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Archive for dezembro \14\UTC 2013

ARE TOP MUSICIANS SHARING THE FINANCIAL PAIN?

 


Everyone in classical music is talking about funding cuts. But no one is talking about how dwindling budgets continue to be top-sliced by the fees charged by high profile musicians. In my recent post I used an estimate of Gustavo Dudamel’s fee for a BBC Prom taken from an identified and reliable source. But it remains an estimate because the musicians, agents and concert promoters involved keep such information a closely guarded secret; even when , as is the case with the BBC Proms, they are paid from public funds. But now a concert promoter who has suffered savage funding cuts and considers some of the current fees “outrageous”, has supplied details of what top musicians charge. And, more importantly, has agreed I can publish them anonymously. 

So here are the fees and associated on-costs. They are as requested by the artist’s management for a single concert appearance unless otherwise stated. It should be emphasised this is simply available information and these musicians have not been identified as demanding higher than average fees. It is also worth remembering that fees charged to the most prestigious venues may be higher. Convert currencies here

Hélène Grimaud – 16,000 euros 
Kronos Quartet – 23,000 US dollars 
Philip Glass – 36,000 US dollars plus transatlantic flights for solo piano concert 
Patricia Kopatchinskaja – 10,000 euros 
Dawn Upshaw for pair of concerts – 57,000 US dollars plus additional presentation costs.

James Strauss  – 10,000 US dollars plus transatlantic flights for solo concert with orchestra
Twelve cellists of the Berlin Philharmonic – 24,000 euros plus flights for twelve people plus twelve ‘Mr Cello’ seats. 
The Sixteen – 14,000 pounds sterling euros plus 24 flights (includes one instrument), local transport, hire of chamber organ and one night’s hotel for 23 people. 
Steve Reich – 18,000 US dollars to attend a series of concerts but not perform, performance fee additional. Also requires business class transatlantic flights. 

My source also points out that some other leading musicians are far more accommodating in their demands, but it is not possible to identify them without compromising anonymity. I am also told that Gidon Kremer, who has recently criticised “distorted values” declined to discuss appearing for reasons the promoter believes may include the relative lack of prestige of the venue.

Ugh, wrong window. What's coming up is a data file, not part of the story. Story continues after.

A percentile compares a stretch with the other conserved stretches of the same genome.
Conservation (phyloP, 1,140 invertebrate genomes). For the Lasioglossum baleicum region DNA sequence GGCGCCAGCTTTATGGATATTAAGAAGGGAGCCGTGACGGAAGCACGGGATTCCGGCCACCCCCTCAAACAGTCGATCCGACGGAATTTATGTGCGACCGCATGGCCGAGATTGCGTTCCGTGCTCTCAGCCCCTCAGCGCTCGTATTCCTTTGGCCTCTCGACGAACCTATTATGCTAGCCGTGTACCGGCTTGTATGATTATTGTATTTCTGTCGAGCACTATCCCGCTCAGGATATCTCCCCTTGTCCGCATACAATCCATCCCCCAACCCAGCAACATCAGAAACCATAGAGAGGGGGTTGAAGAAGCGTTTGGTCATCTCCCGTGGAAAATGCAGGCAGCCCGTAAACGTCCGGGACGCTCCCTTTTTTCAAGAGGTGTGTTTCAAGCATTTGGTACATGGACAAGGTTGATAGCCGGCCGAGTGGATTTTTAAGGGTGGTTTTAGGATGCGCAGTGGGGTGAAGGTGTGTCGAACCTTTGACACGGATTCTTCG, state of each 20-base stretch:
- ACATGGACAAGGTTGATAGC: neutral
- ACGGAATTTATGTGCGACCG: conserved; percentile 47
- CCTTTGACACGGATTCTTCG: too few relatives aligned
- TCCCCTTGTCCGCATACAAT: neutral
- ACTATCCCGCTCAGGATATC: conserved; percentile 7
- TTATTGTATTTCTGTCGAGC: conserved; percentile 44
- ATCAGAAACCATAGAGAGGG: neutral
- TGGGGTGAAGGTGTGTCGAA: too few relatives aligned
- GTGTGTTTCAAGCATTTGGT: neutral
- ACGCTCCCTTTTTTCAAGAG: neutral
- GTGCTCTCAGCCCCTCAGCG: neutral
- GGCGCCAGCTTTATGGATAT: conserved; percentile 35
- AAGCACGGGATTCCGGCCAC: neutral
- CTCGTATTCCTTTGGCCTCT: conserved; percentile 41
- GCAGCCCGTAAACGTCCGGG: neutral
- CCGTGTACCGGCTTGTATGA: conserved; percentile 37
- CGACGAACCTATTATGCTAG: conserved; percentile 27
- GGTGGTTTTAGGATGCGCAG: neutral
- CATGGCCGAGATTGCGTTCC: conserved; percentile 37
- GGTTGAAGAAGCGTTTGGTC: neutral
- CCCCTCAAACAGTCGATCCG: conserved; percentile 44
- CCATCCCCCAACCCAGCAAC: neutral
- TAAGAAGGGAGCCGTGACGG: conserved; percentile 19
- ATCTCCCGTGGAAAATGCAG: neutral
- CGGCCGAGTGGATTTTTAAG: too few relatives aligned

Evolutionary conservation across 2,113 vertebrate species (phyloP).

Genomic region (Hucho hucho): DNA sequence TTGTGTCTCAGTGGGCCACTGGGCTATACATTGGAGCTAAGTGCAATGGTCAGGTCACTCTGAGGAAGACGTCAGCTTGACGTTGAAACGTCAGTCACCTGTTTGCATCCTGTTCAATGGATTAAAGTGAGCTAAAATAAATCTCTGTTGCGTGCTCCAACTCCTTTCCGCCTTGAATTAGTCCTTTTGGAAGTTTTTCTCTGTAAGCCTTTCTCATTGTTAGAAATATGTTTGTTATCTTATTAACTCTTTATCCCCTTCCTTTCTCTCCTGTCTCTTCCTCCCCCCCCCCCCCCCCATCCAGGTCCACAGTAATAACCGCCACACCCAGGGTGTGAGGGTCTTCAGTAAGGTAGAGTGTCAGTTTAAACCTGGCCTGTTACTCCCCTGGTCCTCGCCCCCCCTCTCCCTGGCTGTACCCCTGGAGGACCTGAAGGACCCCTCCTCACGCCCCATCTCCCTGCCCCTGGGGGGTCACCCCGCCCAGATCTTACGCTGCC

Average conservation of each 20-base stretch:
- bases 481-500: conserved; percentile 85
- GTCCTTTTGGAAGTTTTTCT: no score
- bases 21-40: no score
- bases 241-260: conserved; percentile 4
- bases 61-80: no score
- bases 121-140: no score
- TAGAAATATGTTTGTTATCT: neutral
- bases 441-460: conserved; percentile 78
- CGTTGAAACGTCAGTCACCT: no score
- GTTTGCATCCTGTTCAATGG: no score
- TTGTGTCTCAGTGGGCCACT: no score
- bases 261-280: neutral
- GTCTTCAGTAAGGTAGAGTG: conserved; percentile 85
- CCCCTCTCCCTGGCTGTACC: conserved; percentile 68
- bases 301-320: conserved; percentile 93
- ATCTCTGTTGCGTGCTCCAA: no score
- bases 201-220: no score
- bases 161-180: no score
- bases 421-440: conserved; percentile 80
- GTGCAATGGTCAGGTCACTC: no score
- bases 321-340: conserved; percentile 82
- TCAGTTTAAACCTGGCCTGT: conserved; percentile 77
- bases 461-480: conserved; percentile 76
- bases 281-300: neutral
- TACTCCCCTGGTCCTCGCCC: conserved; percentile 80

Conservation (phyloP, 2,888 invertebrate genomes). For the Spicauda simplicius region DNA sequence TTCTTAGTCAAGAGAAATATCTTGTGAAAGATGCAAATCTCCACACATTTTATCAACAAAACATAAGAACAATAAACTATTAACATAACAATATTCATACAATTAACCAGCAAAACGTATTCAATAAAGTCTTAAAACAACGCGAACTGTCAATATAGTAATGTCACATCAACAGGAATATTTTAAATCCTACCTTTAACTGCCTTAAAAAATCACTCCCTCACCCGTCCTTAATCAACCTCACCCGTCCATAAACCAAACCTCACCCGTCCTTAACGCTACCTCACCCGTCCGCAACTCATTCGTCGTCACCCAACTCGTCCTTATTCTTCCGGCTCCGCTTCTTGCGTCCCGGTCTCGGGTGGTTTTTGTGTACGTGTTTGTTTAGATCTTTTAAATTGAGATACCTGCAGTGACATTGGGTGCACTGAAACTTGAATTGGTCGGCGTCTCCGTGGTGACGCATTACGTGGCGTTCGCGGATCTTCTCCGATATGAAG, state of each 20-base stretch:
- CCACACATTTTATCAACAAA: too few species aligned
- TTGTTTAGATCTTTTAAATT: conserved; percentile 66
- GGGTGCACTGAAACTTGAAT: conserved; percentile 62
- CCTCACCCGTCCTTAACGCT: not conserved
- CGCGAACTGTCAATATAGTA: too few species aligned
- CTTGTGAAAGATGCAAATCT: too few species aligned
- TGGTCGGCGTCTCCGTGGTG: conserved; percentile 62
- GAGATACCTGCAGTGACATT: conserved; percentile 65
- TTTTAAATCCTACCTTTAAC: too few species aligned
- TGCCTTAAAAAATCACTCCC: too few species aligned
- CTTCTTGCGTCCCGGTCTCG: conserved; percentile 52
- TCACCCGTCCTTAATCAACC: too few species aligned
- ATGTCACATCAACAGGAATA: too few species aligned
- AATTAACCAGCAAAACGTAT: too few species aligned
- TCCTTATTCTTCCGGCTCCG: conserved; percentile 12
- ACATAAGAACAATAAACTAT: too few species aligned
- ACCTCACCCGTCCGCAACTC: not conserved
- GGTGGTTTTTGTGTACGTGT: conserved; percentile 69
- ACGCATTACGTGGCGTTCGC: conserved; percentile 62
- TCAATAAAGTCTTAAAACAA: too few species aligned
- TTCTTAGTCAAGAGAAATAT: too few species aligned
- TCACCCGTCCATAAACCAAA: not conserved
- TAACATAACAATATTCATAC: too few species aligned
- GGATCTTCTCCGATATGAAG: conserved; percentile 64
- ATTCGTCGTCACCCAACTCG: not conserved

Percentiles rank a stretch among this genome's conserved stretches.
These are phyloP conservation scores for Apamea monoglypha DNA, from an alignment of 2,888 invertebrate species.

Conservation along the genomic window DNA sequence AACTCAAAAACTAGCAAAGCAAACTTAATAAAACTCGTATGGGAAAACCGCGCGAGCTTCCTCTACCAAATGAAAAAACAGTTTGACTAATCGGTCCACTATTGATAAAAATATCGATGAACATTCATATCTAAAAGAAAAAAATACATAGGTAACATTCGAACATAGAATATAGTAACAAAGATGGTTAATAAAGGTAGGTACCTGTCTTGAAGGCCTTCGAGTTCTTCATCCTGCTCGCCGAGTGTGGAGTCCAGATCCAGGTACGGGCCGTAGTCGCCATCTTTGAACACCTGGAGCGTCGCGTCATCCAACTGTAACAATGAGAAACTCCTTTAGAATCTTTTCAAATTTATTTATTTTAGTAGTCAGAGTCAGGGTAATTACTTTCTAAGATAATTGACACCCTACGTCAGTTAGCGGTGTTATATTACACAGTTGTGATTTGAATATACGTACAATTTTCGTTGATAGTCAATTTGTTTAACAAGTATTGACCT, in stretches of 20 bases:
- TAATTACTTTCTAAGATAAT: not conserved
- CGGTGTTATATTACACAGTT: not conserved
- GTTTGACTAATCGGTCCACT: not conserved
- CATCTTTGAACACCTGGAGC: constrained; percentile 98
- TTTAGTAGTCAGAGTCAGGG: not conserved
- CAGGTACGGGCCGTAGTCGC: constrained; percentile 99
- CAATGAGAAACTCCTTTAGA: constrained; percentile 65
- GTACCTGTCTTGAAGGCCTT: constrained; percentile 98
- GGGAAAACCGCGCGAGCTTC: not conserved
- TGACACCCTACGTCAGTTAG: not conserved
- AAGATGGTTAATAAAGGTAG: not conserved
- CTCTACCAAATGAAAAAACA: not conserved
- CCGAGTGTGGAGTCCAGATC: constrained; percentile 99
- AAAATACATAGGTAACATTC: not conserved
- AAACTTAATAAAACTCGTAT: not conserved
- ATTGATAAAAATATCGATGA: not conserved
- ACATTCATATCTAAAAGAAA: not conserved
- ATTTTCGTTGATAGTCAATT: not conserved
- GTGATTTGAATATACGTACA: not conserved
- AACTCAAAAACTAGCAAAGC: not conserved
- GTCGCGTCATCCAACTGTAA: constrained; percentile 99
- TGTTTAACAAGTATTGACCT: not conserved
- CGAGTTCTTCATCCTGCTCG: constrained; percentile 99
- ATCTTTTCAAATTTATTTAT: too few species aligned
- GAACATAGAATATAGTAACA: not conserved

Those fees confirm that the estimate of £20,000 for a Gustavo Dudamel concert is credible and maybe even low. So are top musicians sharing the current financial pain? It is a not a simple question to answer and we must beware of jumping to conclusions. Artists perform a limited number of concerts every year, and unpaid practice and travelling time must be taken into account, as well as the cost of pension and other provisions. The fee charged by The Sixteen for instance is not immoderate when shared between twenty-three singers, and, of course, the performers have to travel and sleep. 

But then this path does again highlight the role of the middle feeders in the classical music food chain. For one of the single artist projects the two management agencies involved would receive a combined commission of an estimated 10,000 US dollars without having to do one minute’s practice or leave their offices. Then there is the contentious issue of the disparity between the earnings of the celebrities and those of rank and file musicians, contemporary composers and others lower down the food chain. 

Yes, governments and arts organisations must take their share of the blame for funding cuts. But is it surprising that classical music is not first favourite with funding bodies when a pianist can earn the price of a new family car for a single evening’s work? There may not be a conclusive case that top musicians are failing to share the current financial pain. But with the level of funding cuts in the public domain, why, when public money is involved, are top musicians’ fees not similarly disclosed? 

* My thanks go to anon for courageously making this article possible. If other concert promoters feel moved to share artist’s fees with Overgrown Path readers please forward them to me by email and they will be published on the same anonymous basis. 

* More on the role of agents here

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